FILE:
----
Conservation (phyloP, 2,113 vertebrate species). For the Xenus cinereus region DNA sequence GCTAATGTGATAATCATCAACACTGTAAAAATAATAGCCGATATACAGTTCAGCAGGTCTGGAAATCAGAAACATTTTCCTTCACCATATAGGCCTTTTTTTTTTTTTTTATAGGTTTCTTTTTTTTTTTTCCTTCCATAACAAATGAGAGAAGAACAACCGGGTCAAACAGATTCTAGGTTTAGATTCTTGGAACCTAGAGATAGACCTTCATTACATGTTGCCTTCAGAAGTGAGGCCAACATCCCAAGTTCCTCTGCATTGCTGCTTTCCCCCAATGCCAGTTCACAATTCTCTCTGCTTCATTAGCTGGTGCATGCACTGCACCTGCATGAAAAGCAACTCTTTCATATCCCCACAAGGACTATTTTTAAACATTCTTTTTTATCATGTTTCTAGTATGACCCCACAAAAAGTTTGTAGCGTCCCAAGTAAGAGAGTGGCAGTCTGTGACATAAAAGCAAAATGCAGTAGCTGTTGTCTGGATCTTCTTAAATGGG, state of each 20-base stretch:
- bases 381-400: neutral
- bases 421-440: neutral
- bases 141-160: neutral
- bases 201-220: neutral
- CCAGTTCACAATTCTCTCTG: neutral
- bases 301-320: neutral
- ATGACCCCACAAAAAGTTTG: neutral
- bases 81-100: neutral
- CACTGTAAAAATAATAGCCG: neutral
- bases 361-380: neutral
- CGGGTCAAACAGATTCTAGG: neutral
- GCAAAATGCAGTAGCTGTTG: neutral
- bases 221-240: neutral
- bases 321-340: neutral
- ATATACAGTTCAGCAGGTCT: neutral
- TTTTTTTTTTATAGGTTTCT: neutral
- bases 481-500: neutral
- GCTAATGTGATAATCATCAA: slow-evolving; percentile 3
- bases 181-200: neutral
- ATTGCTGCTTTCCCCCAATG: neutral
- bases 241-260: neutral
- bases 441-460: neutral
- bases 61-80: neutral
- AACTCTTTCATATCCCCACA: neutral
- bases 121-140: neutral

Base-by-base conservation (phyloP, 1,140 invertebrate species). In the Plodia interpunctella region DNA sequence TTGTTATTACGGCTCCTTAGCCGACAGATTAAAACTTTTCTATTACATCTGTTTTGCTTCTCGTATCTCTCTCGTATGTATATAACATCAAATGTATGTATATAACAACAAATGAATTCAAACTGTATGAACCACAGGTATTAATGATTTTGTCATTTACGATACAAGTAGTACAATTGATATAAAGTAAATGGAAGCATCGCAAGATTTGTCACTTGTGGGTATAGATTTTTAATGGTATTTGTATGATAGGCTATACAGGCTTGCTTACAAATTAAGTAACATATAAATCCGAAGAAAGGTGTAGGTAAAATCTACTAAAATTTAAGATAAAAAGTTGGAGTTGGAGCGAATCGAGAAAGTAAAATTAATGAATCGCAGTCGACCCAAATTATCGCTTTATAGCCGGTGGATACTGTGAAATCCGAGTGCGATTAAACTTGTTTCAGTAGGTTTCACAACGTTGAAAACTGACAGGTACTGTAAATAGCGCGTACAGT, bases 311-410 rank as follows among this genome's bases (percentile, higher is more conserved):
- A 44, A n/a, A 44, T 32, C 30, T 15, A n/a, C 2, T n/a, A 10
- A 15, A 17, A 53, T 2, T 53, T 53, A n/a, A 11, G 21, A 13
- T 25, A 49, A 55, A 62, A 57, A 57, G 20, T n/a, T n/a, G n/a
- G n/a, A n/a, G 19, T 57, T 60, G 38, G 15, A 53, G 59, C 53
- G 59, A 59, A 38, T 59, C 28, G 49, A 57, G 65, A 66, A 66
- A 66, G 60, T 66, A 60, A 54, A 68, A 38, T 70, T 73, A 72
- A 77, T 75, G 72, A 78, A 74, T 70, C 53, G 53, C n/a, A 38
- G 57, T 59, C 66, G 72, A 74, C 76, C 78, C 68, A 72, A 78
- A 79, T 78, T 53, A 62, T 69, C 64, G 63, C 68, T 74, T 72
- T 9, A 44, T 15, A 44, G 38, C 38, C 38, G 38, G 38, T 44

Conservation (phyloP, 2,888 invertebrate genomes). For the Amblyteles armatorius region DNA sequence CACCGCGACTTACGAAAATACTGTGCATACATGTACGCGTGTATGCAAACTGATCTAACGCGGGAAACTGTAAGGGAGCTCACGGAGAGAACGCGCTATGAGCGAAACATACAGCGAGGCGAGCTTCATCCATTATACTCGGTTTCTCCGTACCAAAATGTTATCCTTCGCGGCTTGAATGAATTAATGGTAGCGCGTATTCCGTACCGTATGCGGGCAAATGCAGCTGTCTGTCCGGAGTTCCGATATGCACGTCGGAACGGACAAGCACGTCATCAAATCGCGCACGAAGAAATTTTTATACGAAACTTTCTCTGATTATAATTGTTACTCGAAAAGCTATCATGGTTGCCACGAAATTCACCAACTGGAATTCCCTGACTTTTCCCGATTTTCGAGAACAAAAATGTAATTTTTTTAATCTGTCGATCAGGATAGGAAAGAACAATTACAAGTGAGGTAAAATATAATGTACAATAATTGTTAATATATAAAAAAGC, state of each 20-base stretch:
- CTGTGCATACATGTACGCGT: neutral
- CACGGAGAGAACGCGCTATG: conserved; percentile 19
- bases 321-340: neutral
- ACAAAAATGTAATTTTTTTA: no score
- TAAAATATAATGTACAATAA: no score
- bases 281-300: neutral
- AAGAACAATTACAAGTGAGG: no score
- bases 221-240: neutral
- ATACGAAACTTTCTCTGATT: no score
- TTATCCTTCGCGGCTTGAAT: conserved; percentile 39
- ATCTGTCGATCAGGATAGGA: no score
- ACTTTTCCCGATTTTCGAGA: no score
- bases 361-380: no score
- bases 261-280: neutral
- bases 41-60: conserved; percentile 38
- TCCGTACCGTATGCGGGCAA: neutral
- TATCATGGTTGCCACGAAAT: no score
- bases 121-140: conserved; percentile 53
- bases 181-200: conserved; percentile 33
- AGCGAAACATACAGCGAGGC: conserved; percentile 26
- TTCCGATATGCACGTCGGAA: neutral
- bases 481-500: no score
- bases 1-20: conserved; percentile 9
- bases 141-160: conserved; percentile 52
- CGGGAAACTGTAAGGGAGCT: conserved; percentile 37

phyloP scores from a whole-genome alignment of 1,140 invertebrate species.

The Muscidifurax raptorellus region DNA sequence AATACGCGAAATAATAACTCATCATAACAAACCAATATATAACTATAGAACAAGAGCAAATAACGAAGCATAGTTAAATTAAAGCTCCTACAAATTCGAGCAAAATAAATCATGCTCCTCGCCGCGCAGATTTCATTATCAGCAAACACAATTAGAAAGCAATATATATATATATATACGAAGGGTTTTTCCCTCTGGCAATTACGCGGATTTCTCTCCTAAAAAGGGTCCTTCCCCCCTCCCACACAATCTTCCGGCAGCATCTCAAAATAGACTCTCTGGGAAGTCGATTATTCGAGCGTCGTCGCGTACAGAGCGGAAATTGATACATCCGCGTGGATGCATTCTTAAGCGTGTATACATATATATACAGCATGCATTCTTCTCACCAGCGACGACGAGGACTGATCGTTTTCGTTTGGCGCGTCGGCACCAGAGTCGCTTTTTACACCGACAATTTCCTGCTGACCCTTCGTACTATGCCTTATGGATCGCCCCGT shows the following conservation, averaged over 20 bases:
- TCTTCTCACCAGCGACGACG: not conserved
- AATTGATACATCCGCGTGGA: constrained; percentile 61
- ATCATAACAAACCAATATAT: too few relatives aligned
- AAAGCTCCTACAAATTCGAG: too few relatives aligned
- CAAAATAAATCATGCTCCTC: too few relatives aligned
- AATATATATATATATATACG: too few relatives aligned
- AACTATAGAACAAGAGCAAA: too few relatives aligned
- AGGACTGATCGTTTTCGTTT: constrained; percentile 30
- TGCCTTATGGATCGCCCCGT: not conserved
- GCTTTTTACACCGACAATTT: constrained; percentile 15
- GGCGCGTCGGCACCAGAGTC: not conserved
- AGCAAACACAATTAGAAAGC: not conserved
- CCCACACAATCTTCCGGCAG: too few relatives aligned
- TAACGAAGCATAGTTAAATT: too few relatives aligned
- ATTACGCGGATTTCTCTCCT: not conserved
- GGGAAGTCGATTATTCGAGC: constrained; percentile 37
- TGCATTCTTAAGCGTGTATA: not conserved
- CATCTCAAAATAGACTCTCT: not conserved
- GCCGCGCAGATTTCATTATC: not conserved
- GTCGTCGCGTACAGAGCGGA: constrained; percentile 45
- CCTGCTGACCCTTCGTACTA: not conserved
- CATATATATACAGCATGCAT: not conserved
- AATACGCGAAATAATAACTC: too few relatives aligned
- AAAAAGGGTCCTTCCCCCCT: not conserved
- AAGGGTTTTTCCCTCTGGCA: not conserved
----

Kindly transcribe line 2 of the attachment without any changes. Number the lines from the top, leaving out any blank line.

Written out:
- bases 381-400: neutral